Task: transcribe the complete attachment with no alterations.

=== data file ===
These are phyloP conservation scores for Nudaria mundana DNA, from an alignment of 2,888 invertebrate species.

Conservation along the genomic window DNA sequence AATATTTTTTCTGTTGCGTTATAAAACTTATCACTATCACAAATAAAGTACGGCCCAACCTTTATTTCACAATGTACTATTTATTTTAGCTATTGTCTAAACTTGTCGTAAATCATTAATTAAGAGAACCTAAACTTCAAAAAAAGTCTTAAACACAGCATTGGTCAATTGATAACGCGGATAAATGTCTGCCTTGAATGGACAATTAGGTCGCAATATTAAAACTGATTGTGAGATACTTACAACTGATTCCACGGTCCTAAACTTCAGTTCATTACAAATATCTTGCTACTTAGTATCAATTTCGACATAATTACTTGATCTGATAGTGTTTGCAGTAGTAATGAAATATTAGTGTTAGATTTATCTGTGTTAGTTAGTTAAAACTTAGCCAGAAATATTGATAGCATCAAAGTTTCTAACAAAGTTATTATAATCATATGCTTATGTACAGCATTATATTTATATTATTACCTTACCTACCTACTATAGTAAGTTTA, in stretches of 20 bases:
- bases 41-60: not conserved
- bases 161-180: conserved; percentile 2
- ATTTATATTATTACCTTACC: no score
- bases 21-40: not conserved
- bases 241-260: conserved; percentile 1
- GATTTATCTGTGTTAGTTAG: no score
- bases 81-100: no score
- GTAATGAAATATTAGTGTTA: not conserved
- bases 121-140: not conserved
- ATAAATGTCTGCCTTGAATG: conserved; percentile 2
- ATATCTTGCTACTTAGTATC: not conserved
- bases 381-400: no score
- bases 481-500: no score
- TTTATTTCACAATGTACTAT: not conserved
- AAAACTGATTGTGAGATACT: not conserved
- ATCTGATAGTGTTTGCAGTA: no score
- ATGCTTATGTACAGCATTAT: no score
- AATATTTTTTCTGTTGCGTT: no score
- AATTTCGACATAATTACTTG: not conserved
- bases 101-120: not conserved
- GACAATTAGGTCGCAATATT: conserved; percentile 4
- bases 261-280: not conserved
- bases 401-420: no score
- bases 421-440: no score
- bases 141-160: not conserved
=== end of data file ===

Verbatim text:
These are phyloP conservation scores for Nudaria mundana DNA, from an alignment of 2,888 invertebrate species.

Conservation along the genomic window DNA sequence AATATTTTTTCTGTTGCGTTATAAAACTTATCACTATCACAAATAAAGTACGGCCCAACCTTTATTTCACAATGTACTATTTATTTTAGCTATTGTCTAAACTTGTCGTAAATCATTAATTAAGAGAACCTAAACTTCAAAAAAAGTCTTAAACACAGCATTGGTCAATTGATAACGCGGATAAATGTCTGCCTTGAATGGACAATTAGGTCGCAATATTAAAACTGATTGTGAGATACTTACAACTGATTCCACGGTCCTAAACTTCAGTTCATTACAAATATCTTGCTACTTAGTATCAATTTCGACATAATTACTTGATCTGATAGTGTTTGCAGTAGTAATGAAATATTAGTGTTAGATTTATCTGTGTTAGTTAGTTAAAACTTAGCCAGAAATATTGATAGCATCAAAGTTTCTAACAAAGTTATTATAATCATATGCTTATGTACAGCATTATATTTATATTATTACCTTACCTACCTACTATAGTAAGTTTA, in stretches of 20 bases:
- bases 41-60: not conserved
- bases 161-180: conserved; percentile 2
- ATTTATATTATTACCTTACC: no score
- bases 21-40: not conserved
- bases 241-260: conserved; percentile 1
- GATTTATCTGTGTTAGTTAG: no score
- bases 81-100: no score
- GTAATGAAATATTAGTGTTA: not conserved
- bases 121-140: not conserved
- ATAAATGTCTGCCTTGAATG: conserved; percentile 2
- ATATCTTGCTACTTAGTATC: not conserved
- bases 381-400: no score
- bases 481-500: no score
- TTTATTTCACAATGTACTAT: not conserved
- AAAACTGATTGTGAGATACT: not conserved
- ATCTGATAGTGTTTGCAGTA: no score
- ATGCTTATGTACAGCATTAT: no score
- AATATTTTTTCTGTTGCGTT: no score
- AATTTCGACATAATTACTTG: not conserved
- bases 101-120: not conserved
- GACAATTAGGTCGCAATATT: conserved; percentile 4
- bases 261-280: not conserved
- bases 401-420: no score
- bases 421-440: no score
- bases 141-160: not conserved